Sens. Marco Rubio (above) and Chris Coons unveiled legislation that is made up of bipartisan jobs proposals today.
Sens. Chris Coons (D-Del.) and Marco Rubio (R-Fla.) tried to bridge the partisan divide on jobs today, unveiling legislation that is made up of various bipartisan jobs proposals they believe Congress can act on quickly.
“Every idea in here, no matter where it came from, has enjoyed bipartisan support in the current political environment — has been taken up or vetted whether by the president’s jobs council, the House or the Senate,” Coons said. “It is our hope that our colleagues will follow our lead and join us in advancing these bipartisan ideas for jobs creation.”
Rubio said lawmakers should pass the items where the parties agree while they continue to debate the issues where there is not agreement.
“There are some dramatic and significant differences between our parties, even between us on some issues, on some issues of how we view the role of government, and that is why we have elections, but what about the things we agree on,” Rubio said. “Why can’t we pass the things we agree on, especially at this moment when our country is struggling economically, and especially at a moment when one of the things that we believe is contributing to the economic downturn is this perceived dysfunction of the political process?”
Coons said the two are currently seeking co-sponsors and have sent their bill to the Congressional Budget Office to be scored.
The measure comes as Senate Democrats in recent weeks have tried and failed to pass President Barack Obama’s $447 billion job creation proposal as well as individual elements of the package that they sought to offset with a tax on millionaires. Republicans opposed those efforts, in part, because they believe taxing millionaires, many who run small businesses, will hurt the economy.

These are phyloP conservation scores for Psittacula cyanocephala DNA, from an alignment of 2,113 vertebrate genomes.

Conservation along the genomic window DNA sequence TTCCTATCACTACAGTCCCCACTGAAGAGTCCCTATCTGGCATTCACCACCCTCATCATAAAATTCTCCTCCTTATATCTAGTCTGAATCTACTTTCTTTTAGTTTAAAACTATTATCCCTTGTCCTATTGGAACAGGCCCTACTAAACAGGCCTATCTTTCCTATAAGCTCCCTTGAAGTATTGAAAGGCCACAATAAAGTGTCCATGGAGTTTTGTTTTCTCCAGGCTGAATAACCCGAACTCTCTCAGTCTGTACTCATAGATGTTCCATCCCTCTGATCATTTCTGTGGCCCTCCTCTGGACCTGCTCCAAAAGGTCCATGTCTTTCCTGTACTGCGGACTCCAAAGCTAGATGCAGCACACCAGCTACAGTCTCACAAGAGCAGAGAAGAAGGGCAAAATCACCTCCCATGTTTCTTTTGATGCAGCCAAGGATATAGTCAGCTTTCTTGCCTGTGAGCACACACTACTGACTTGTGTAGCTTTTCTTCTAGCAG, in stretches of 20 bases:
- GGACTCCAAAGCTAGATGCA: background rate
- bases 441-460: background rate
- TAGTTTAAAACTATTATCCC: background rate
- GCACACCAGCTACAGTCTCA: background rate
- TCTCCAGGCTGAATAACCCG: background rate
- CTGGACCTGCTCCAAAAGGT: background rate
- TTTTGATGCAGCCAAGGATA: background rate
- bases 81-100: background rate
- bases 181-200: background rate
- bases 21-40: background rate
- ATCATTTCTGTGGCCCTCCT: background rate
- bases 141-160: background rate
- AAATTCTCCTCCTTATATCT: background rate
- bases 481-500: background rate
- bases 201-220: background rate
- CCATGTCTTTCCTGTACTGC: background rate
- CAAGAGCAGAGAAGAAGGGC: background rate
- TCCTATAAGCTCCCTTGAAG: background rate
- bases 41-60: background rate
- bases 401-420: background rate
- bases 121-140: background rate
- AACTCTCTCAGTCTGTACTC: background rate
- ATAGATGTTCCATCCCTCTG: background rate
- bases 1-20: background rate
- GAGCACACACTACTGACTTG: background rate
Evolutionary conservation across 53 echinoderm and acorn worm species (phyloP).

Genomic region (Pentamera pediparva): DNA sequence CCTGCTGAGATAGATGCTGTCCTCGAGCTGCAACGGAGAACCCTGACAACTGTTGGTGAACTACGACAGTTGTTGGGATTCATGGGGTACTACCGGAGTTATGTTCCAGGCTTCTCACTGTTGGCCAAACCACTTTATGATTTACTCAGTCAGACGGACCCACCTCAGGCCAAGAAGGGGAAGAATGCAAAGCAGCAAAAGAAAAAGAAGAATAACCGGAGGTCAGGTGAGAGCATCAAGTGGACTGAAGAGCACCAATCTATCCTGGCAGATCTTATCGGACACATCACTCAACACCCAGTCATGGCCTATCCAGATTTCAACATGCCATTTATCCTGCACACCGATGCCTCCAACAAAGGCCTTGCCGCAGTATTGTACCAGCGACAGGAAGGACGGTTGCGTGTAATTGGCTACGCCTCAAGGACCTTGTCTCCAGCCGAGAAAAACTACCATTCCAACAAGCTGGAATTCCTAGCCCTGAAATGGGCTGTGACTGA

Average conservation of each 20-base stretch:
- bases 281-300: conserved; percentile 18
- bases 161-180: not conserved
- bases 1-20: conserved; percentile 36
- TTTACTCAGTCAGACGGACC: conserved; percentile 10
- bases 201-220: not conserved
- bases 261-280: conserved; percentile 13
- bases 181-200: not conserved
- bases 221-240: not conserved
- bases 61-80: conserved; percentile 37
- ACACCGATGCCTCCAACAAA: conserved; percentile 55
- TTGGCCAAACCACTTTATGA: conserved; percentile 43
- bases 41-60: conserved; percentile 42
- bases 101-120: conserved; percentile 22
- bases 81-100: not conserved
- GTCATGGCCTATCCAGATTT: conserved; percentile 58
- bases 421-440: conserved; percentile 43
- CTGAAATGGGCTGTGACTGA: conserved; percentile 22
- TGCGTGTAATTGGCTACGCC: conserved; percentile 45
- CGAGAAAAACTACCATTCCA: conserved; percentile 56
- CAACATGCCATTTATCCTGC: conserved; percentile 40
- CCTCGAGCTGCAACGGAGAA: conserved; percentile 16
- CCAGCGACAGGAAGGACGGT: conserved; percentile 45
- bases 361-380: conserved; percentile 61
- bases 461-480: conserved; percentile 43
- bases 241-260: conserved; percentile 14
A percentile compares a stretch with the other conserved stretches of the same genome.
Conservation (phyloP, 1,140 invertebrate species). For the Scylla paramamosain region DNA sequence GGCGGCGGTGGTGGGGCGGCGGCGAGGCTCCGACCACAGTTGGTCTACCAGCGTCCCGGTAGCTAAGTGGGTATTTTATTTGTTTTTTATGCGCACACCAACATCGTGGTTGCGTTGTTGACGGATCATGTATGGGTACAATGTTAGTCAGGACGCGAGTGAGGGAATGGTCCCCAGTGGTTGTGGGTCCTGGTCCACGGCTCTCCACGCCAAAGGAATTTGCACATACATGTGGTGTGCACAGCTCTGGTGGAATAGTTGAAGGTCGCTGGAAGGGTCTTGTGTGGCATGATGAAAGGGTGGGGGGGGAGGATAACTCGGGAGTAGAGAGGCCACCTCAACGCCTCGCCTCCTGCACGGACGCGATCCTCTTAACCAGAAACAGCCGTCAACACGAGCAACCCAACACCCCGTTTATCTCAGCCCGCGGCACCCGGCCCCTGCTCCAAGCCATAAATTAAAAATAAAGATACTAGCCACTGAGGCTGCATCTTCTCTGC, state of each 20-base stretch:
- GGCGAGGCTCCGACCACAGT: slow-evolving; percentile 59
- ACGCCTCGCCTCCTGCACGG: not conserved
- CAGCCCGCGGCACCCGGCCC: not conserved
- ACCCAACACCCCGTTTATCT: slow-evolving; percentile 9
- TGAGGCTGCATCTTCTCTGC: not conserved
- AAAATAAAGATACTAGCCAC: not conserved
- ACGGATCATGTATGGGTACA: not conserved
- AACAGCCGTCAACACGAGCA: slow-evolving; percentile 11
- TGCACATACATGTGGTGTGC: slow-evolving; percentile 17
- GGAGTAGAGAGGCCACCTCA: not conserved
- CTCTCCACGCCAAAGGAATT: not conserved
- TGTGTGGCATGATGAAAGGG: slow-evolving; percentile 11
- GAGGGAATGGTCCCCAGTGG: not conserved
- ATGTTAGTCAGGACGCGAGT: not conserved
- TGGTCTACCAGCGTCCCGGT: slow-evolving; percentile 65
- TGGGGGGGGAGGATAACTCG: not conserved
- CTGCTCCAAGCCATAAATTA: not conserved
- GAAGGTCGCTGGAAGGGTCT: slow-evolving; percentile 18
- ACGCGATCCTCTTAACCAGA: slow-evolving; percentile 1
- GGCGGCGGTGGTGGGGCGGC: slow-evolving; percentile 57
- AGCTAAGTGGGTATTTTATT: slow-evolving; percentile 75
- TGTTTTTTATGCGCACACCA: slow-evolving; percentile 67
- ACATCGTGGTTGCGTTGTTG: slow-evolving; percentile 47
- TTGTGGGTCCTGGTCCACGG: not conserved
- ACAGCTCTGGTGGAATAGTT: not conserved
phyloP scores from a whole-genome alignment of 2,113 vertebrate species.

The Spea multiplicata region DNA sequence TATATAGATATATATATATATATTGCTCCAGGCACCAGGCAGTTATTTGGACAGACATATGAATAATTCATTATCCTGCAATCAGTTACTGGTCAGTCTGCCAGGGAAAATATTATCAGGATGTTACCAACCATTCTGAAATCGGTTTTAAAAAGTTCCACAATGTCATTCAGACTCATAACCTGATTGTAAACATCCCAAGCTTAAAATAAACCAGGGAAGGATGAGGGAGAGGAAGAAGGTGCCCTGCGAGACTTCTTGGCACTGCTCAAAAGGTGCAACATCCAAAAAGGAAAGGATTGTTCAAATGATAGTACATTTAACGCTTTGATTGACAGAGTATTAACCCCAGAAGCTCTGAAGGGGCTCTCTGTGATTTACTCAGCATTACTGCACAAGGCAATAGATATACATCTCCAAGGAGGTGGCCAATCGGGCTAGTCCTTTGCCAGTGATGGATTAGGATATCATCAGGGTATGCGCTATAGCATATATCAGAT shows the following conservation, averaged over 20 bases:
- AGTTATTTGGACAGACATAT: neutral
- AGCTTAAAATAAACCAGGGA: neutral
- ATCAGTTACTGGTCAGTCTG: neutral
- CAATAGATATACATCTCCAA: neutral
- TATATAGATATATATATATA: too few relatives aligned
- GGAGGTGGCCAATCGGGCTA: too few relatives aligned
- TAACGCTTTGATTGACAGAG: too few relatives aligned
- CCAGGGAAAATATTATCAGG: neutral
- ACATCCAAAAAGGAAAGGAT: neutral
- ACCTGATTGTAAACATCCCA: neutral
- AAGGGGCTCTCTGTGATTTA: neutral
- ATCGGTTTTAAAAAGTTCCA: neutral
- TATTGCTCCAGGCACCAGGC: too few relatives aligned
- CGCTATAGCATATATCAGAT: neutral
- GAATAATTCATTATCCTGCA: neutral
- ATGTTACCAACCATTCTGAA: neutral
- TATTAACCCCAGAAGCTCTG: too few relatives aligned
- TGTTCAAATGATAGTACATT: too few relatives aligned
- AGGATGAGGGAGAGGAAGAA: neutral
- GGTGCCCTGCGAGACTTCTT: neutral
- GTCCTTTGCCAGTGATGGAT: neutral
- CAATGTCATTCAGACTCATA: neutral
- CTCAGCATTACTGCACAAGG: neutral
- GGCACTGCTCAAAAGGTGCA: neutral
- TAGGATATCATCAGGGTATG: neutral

A spokesman for Coons said the two Senators plan to work with the committees of jurisdiction to find offsets and seek to identify inefficiencies and wasteful spending.
The bill includes a raft of tax provisions — many that are set to expire at the end of the year — designed to help small businesses.
For example, the measure includes a three-year extension of 100 percent bonus depreciation for the full cost of qualified investments such as equipment and property; a three-year extension of expensing levels for small businesses, which allows businesses to expense the full purchase price of certain financed or leased equipment and off-the-shelf software; and a three-year extension of eliminated taxes on certain small-business stock.
The bill also would extend the research and development tax credit until 2013 and would establish an enhanced research credit for domestic manufacturers to encourage job creation at home.
Another provision would provide veterans with a tax credit equal to 25 percent of the fee associated with starting a franchise up to $100,000.
From left, Rep. Christopher H. Smith, R-N.J., David Goldman, the father of a child who was abducted to Brazil by the mother, and Arvind Chawdra, a father whose two children were abducted to India by their mother, attend a news conference in the Rayburn House Office Building on international child abduction.
Each year since 1990, CQ Roll Call has reviewed the financial disclosures of all 541 senators, representatives and delegates to determine the 50 richest members of Congress. This year's report, derived from forms covering the calendar year 2012, shows it took a net worth of $6.67 million to crack the exclusive club.